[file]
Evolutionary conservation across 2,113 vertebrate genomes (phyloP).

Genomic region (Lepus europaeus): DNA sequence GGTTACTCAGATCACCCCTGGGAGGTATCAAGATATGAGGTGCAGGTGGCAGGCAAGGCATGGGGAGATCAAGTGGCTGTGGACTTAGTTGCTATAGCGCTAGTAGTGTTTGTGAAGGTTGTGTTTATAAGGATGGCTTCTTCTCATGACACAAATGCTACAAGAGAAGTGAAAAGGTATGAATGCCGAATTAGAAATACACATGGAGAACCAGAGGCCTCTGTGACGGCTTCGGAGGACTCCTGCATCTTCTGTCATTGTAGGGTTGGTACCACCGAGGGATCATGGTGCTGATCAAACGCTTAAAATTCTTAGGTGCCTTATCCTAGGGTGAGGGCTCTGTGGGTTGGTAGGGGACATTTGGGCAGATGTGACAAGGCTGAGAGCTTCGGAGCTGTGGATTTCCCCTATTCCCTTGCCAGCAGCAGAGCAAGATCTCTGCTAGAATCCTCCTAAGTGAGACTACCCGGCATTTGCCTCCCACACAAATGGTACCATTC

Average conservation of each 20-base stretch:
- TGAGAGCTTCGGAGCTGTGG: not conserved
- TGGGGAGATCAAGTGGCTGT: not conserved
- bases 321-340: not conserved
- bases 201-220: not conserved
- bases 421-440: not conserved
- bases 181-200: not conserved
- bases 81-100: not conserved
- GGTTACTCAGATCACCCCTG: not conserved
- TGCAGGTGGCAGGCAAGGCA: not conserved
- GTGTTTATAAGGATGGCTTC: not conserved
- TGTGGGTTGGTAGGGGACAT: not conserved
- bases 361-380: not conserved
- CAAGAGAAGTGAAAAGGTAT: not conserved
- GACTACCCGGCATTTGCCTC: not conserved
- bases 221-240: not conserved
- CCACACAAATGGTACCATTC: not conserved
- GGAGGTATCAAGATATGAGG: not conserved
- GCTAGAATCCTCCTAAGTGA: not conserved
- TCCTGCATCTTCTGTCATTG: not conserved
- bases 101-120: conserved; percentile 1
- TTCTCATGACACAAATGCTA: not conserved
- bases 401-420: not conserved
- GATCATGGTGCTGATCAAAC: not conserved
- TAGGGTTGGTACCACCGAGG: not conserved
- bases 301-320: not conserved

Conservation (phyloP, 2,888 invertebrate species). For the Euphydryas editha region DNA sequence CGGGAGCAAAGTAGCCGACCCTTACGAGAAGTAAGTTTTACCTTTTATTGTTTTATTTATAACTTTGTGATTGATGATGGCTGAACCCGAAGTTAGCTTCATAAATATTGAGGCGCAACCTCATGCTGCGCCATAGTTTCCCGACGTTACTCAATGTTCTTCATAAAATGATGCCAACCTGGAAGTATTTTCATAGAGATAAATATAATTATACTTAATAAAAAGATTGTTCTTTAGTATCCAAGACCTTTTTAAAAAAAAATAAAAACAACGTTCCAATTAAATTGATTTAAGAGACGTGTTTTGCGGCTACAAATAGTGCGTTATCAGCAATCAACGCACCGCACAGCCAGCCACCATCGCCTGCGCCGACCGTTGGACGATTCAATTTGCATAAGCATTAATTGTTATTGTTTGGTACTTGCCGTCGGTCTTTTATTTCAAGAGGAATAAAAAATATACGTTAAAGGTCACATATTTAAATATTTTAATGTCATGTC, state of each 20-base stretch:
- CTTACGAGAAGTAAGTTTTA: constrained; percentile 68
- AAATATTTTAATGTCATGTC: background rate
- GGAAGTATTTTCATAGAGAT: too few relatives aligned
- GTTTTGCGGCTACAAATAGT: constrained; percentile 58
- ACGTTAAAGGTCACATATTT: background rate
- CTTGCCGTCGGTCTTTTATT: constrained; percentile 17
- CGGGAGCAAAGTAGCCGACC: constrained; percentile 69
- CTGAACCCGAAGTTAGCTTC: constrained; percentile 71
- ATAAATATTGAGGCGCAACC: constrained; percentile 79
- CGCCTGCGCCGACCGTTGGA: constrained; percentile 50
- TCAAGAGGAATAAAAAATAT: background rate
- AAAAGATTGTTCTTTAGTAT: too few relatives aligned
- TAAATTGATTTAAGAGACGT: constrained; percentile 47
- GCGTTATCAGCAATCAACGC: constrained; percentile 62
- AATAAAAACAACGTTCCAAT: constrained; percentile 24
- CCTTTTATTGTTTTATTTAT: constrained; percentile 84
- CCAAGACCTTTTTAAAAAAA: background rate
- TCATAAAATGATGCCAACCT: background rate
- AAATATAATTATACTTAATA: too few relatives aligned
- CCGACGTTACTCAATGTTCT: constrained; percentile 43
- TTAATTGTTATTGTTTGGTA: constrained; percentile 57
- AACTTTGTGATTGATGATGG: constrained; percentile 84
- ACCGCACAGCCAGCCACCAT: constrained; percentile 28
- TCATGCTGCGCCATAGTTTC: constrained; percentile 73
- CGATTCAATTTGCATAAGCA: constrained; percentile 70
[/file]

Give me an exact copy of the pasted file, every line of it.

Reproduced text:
Evolutionary conservation across 2,113 vertebrate genomes (phyloP).

Genomic region (Lepus europaeus): DNA sequence GGTTACTCAGATCACCCCTGGGAGGTATCAAGATATGAGGTGCAGGTGGCAGGCAAGGCATGGGGAGATCAAGTGGCTGTGGACTTAGTTGCTATAGCGCTAGTAGTGTTTGTGAAGGTTGTGTTTATAAGGATGGCTTCTTCTCATGACACAAATGCTACAAGAGAAGTGAAAAGGTATGAATGCCGAATTAGAAATACACATGGAGAACCAGAGGCCTCTGTGACGGCTTCGGAGGACTCCTGCATCTTCTGTCATTGTAGGGTTGGTACCACCGAGGGATCATGGTGCTGATCAAACGCTTAAAATTCTTAGGTGCCTTATCCTAGGGTGAGGGCTCTGTGGGTTGGTAGGGGACATTTGGGCAGATGTGACAAGGCTGAGAGCTTCGGAGCTGTGGATTTCCCCTATTCCCTTGCCAGCAGCAGAGCAAGATCTCTGCTAGAATCCTCCTAAGTGAGACTACCCGGCATTTGCCTCCCACACAAATGGTACCATTC

Average conservation of each 20-base stretch:
- TGAGAGCTTCGGAGCTGTGG: not conserved
- TGGGGAGATCAAGTGGCTGT: not conserved
- bases 321-340: not conserved
- bases 201-220: not conserved
- bases 421-440: not conserved
- bases 181-200: not conserved
- bases 81-100: not conserved
- GGTTACTCAGATCACCCCTG: not conserved
- TGCAGGTGGCAGGCAAGGCA: not conserved
- GTGTTTATAAGGATGGCTTC: not conserved
- TGTGGGTTGGTAGGGGACAT: not conserved
- bases 361-380: not conserved
- CAAGAGAAGTGAAAAGGTAT: not conserved
- GACTACCCGGCATTTGCCTC: not conserved
- bases 221-240: not conserved
- CCACACAAATGGTACCATTC: not conserved
- GGAGGTATCAAGATATGAGG: not conserved
- GCTAGAATCCTCCTAAGTGA: not conserved
- TCCTGCATCTTCTGTCATTG: not conserved
- bases 101-120: conserved; percentile 1
- TTCTCATGACACAAATGCTA: not conserved
- bases 401-420: not conserved
- GATCATGGTGCTGATCAAAC: not conserved
- TAGGGTTGGTACCACCGAGG: not conserved
- bases 301-320: not conserved

Conservation (phyloP, 2,888 invertebrate species). For the Euphydryas editha region DNA sequence CGGGAGCAAAGTAGCCGACCCTTACGAGAAGTAAGTTTTACCTTTTATTGTTTTATTTATAACTTTGTGATTGATGATGGCTGAACCCGAAGTTAGCTTCATAAATATTGAGGCGCAACCTCATGCTGCGCCATAGTTTCCCGACGTTACTCAATGTTCTTCATAAAATGATGCCAACCTGGAAGTATTTTCATAGAGATAAATATAATTATACTTAATAAAAAGATTGTTCTTTAGTATCCAAGACCTTTTTAAAAAAAAATAAAAACAACGTTCCAATTAAATTGATTTAAGAGACGTGTTTTGCGGCTACAAATAGTGCGTTATCAGCAATCAACGCACCGCACAGCCAGCCACCATCGCCTGCGCCGACCGTTGGACGATTCAATTTGCATAAGCATTAATTGTTATTGTTTGGTACTTGCCGTCGGTCTTTTATTTCAAGAGGAATAAAAAATATACGTTAAAGGTCACATATTTAAATATTTTAATGTCATGTC, state of each 20-base stretch:
- CTTACGAGAAGTAAGTTTTA: constrained; percentile 68
- AAATATTTTAATGTCATGTC: background rate
- GGAAGTATTTTCATAGAGAT: too few relatives aligned
- GTTTTGCGGCTACAAATAGT: constrained; percentile 58
- ACGTTAAAGGTCACATATTT: background rate
- CTTGCCGTCGGTCTTTTATT: constrained; percentile 17
- CGGGAGCAAAGTAGCCGACC: constrained; percentile 69
- CTGAACCCGAAGTTAGCTTC: constrained; percentile 71
- ATAAATATTGAGGCGCAACC: constrained; percentile 79
- CGCCTGCGCCGACCGTTGGA: constrained; percentile 50
- TCAAGAGGAATAAAAAATAT: background rate
- AAAAGATTGTTCTTTAGTAT: too few relatives aligned
- TAAATTGATTTAAGAGACGT: constrained; percentile 47
- GCGTTATCAGCAATCAACGC: constrained; percentile 62
- AATAAAAACAACGTTCCAAT: constrained; percentile 24
- CCTTTTATTGTTTTATTTAT: constrained; percentile 84
- CCAAGACCTTTTTAAAAAAA: background rate
- TCATAAAATGATGCCAACCT: background rate
- AAATATAATTATACTTAATA: too few relatives aligned
- CCGACGTTACTCAATGTTCT: constrained; percentile 43
- TTAATTGTTATTGTTTGGTA: constrained; percentile 57
- AACTTTGTGATTGATGATGG: constrained; percentile 84
- ACCGCACAGCCAGCCACCAT: constrained; percentile 28
- TCATGCTGCGCCATAGTTTC: constrained; percentile 73
- CGATTCAATTTGCATAAGCA: constrained; percentile 70